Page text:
In response to the OP's query, mostly sitting, as one would imagine from a 2.86. But I can stand for periods of several minutes without too much difficulty. Going up the hill is hard. Standing up doesn't make it appreciably more difficult.
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Old 07-15-19, 12:36 PM
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Originally Posted by DrIsotope
As a guy sitting over here at (checks calculator) 2.86 on this particular day, this is actually kinda uplifting. Because now I have a bonafide excuse for those days I deliberately set out to ascend less than 1,000ft in a day.

In response to the OP's query, mostly sitting, as one would imagine from a 2.86. But I can stand for periods of several minutes without too much difficulty. Going up the hill is hard. Standing up doesn't make it appreciably more difficult.
Yeah, so basically he seems to be saying Clydes should avoid hills. Pretty hard to do most places . . .

On the question, I mostly sit unless I can't handle the torque. I've noticed I go much faster when seated, however.
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Old 07-15-19, 05:30 PM
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Originally Posted by drewguy
Yeah, so basically he seems to be saying Clydes should avoid hills. Pretty hard to do most places . . .

On the question, I mostly sit unless I can't handle the torque. I've noticed I go much faster when seated, however.
Dang why would you avoid hills, that's what make riding so much fun. Pain is Delicious.
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Old 07-15-19, 06:14 PM
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I am just under 200lb and have a routine of anticipatory gearing up and down to take the hills without standing. I only stand when starting in line with cars. Usually catches the one behind me off guard....
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Old 07-16-19, 02:17 PM
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Originally Posted by Drew Eckhardt
Armstrong was a more normal 165, but sat more than those guys and had the best doping program on the planet.
Weeeellll...I have to take issue with that. He didn't have the KGB breaking in to steal his tainted blood samples and replace them with clean ones like the Russians were doing at the Sochi Olympics. Now THAT's how you do doping right .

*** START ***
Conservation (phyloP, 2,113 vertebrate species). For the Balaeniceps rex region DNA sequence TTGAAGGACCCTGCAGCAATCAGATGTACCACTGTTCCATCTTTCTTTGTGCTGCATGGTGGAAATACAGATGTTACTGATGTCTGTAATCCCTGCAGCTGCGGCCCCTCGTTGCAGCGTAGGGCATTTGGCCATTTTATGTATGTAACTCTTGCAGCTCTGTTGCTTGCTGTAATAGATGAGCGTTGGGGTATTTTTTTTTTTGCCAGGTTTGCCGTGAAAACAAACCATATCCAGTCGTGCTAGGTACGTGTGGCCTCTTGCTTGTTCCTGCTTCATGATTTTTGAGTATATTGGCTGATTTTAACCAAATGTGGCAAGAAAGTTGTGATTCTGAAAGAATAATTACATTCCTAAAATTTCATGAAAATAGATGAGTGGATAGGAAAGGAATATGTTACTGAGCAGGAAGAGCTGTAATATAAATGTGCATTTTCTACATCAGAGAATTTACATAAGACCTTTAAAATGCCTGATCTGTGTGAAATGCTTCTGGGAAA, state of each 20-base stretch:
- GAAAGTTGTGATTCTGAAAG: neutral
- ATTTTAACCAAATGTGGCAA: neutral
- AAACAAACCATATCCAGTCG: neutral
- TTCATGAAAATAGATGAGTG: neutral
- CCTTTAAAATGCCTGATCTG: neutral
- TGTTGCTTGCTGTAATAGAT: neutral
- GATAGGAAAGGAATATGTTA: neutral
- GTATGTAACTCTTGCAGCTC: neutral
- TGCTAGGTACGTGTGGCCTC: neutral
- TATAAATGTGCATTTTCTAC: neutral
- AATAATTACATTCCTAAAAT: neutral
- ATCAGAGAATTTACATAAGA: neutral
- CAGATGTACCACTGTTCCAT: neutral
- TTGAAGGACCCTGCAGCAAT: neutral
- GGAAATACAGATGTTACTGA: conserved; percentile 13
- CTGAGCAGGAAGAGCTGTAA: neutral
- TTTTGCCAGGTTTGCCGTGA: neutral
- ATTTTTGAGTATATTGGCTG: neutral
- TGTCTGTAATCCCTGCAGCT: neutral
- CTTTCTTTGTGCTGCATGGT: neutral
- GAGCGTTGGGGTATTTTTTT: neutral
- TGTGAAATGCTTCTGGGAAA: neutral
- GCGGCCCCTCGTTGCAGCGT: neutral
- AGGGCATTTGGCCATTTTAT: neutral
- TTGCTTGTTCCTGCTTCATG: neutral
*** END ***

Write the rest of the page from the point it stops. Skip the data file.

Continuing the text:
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Old 07-17-19, 07:55 AM
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I never stand when climbing on my touring bike. I alternate on "road" riding climbs.

Funny aside...During my recent tour in MT and ID I was climbing Thompson Pass from ID back into MT. It's roughly 9.2 miles from where I started it. The first several miles are gentle, then it gets steep. The final 5 miles average 7.1%. The final two miles average 7.7%, and the ruling grade is over 11%. I hit the steep section and am having a devil of a time. Barely moving, and all lover the road. After a couple of miles I have a face palm moment. I couldn't remember shifting into my smallest chainring. Looked down and, sure enough, I was still in the middle ring I had been cruising long in during the gentle section.
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Old 07-17-19, 08:14 AM
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Originally Posted by BengalCat
For sustained climbing, most of your time should usually be seated and using the best gear cadence combo. Standing is good for short periods on longer climbs to change up muscle group work or can be good when you hit an especially large jump or increase in a grade that is steep but short.
I agree.

Originally Posted by BengalCat
Note: It is in most cases harder physically for heavier riders to stand and climb for any distance like you see some of the lightweight or middleweight serious recreational riders or the pros. (Guys like Contador, Armstrong, Pantani could stand for the longest period. Just another example of how the elite pros are in a literal class by themselves.)